Why should anyone want to study politics -- least of all British politics? Politics is a widely disparaged activity, and the era we live in is often described as an anti-political age.
Politics is held in such low regard because, when people think of it, they usually think of party politics -- the endless adversarial dog rights and point-scoring in which party politicians love to indulge, and which the media are only too happy to set up.
But although we might frequently want to switch politics off and think about other things, matters are not so simple. In an important sense, we can never disengage from politics, because it will not disengage from us. If we give up trying to influence political decisions, it does not mean that political decisions will no longer be taken, only that they will be taken by others. Politics is inseparable from the societies that human beings have created because it is concerned with fundamental questions of power, order and identity -- who we are, what we get, how we should live.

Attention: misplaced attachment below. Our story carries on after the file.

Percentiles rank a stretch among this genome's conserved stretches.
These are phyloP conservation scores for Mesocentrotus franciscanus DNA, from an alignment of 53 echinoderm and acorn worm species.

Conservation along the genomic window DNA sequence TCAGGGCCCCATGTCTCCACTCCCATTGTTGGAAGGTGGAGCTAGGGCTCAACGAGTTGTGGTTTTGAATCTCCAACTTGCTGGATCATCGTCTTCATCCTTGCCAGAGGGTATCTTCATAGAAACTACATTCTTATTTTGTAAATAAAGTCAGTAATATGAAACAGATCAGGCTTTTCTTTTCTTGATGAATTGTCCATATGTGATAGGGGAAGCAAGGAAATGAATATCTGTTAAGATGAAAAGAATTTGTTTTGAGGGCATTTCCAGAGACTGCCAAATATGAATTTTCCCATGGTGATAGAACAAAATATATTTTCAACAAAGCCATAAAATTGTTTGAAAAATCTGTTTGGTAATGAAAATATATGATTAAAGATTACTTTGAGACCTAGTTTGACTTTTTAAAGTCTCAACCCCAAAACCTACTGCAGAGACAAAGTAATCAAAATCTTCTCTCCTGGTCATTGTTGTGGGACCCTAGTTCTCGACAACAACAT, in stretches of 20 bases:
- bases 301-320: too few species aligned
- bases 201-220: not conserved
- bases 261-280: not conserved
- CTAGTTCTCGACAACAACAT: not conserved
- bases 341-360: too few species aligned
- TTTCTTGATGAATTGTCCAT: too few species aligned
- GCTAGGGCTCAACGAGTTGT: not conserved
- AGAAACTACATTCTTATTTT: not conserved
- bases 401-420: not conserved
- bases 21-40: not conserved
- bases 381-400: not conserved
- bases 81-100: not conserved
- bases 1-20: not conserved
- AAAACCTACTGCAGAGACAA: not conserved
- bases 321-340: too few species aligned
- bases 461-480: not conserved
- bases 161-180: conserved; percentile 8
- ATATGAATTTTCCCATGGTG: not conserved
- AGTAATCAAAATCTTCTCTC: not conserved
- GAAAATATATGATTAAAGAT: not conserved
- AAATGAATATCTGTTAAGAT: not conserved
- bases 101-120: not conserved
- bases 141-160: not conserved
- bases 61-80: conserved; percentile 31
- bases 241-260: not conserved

But even if we recognise that politics in this sense is important, why study British politics? One answer is that lying at the centre of politics are nation states - self-contained, sovereign jurisdictions with their own unique domestic politics and external relations with other states. This way of thinking became deeply ingrained both in national political cultures and in the academic study of politics itself, but it has been challenged in the past 30 years by the discourse of globalisation. In some of its more extreme formulations, this discourse has proclaimed that the nation state is withering away and becoming irrelevant to the way in which societies are organised. Transnational companies and transnational media are creating a world that is not only increasingly interconnected, but also increasingly uniform. Nation states are bastions of reaction, it is argued, vainly trying to control what they can no longer control. The communications explosion through the internet, …